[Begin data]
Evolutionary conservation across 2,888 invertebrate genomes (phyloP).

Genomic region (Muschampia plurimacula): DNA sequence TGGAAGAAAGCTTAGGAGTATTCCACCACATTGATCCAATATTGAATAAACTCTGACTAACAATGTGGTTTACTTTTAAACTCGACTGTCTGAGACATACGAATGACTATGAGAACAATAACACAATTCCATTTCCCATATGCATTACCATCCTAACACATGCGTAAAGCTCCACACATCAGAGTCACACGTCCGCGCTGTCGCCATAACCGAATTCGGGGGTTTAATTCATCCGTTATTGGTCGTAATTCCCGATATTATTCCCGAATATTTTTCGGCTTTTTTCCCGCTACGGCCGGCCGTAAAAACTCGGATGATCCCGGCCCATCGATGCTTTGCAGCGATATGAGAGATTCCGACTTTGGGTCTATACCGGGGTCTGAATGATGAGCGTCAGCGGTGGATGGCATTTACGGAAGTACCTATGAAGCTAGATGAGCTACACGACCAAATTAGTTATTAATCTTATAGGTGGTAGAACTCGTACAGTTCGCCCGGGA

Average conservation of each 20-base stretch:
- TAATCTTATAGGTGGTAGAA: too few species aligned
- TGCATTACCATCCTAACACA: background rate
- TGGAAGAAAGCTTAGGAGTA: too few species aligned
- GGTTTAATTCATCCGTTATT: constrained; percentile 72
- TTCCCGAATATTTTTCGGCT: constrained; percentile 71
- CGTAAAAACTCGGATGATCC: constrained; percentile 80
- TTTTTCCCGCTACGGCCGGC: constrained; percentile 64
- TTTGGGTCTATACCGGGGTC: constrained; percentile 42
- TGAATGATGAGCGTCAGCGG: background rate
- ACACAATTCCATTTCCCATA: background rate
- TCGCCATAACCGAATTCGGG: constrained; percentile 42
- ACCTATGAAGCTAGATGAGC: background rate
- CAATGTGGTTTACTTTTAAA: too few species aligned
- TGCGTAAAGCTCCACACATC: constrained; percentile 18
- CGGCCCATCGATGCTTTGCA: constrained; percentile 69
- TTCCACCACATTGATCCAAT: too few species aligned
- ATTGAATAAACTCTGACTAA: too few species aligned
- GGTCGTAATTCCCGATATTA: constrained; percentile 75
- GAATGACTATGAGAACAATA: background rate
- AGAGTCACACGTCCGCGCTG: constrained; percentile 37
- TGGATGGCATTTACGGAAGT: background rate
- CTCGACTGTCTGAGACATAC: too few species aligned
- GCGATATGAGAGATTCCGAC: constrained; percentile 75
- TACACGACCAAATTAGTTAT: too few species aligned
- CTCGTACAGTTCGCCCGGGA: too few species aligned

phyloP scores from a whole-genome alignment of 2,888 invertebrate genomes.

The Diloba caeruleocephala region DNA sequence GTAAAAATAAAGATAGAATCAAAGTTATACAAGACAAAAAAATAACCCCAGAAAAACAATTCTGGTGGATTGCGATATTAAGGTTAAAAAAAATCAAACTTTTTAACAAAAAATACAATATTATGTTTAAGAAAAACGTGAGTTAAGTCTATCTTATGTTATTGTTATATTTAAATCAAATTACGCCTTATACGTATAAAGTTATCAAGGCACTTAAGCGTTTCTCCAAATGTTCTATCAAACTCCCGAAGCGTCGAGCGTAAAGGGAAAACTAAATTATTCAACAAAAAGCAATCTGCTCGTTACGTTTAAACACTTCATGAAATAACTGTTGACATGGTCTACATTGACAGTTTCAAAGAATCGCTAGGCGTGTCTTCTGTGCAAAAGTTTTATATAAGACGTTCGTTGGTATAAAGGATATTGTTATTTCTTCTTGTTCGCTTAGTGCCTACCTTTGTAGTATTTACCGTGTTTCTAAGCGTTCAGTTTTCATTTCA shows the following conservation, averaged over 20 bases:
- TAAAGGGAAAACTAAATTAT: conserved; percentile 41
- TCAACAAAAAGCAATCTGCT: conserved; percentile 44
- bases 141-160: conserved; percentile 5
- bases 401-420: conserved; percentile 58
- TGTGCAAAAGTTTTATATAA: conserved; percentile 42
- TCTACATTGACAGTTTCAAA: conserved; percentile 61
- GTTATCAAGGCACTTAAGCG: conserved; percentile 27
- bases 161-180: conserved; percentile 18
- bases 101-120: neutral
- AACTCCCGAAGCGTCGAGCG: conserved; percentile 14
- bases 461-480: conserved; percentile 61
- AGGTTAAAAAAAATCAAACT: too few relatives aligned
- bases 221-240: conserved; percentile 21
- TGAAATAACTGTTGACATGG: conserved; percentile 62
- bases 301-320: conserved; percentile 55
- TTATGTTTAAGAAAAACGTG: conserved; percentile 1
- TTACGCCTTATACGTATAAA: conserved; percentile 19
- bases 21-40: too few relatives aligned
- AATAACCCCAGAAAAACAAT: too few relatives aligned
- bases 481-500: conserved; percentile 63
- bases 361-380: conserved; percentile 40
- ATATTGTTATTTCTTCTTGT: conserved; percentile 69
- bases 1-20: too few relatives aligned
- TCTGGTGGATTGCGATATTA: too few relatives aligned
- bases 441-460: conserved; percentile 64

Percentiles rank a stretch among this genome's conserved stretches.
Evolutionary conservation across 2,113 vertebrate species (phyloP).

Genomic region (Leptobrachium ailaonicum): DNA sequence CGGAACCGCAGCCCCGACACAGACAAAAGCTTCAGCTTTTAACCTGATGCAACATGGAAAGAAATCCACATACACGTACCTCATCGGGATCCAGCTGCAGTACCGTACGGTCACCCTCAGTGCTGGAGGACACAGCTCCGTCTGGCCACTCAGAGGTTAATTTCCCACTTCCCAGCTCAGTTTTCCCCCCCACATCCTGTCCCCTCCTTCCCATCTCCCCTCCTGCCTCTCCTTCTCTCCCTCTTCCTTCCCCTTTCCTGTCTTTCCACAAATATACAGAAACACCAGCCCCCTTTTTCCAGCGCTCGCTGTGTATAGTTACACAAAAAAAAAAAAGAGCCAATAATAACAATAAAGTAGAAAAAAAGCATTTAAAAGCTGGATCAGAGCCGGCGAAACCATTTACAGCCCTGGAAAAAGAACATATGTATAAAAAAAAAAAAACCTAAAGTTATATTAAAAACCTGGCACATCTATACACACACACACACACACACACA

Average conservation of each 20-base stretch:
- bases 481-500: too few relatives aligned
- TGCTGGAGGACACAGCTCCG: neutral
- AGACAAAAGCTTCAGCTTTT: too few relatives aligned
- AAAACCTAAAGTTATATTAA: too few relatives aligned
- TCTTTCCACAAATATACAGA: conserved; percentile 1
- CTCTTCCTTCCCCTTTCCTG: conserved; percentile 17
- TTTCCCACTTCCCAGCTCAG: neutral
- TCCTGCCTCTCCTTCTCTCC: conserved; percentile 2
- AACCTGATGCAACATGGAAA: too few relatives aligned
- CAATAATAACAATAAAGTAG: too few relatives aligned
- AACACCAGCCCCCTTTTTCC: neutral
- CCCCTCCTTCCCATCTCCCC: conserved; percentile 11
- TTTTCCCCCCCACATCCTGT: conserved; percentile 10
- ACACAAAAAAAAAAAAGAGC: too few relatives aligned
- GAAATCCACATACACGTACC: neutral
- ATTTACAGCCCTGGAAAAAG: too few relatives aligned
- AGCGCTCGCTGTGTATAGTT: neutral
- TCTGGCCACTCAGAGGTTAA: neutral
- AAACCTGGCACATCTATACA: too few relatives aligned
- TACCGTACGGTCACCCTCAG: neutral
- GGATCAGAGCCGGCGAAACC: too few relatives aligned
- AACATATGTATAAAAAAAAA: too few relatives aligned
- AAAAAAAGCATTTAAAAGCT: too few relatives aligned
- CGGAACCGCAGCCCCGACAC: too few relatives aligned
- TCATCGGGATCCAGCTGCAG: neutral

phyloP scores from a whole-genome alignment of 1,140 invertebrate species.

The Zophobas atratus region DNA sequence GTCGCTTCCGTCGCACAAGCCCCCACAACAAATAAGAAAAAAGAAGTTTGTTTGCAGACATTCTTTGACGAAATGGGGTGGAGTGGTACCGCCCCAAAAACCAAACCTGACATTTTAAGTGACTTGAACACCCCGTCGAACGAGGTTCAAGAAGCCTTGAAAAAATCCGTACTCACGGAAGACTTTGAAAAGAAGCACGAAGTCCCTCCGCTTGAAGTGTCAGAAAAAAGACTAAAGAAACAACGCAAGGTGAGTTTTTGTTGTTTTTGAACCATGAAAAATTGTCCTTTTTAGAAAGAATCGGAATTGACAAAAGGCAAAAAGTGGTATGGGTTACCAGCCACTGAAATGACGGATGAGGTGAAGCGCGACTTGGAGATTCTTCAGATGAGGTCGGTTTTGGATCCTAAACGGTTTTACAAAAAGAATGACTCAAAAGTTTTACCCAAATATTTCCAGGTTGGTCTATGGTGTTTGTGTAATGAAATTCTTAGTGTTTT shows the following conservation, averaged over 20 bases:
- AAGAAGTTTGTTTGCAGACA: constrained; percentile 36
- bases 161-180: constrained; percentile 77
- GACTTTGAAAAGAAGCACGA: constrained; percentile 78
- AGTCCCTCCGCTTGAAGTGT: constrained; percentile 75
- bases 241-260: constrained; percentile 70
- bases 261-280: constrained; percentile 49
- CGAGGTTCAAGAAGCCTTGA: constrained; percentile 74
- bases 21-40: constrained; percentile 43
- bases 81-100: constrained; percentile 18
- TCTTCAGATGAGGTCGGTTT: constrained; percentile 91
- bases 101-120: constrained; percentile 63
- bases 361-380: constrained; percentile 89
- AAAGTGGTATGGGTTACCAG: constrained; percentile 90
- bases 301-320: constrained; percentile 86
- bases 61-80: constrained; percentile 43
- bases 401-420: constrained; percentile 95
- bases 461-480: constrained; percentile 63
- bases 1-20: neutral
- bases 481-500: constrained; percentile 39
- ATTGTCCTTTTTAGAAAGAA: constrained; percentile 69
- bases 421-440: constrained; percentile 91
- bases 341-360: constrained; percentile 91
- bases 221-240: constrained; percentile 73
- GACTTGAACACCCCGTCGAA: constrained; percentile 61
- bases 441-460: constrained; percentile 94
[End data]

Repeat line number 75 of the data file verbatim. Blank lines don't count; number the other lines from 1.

- ATTTACAGCCCTGGAAAAAG: too few relatives aligned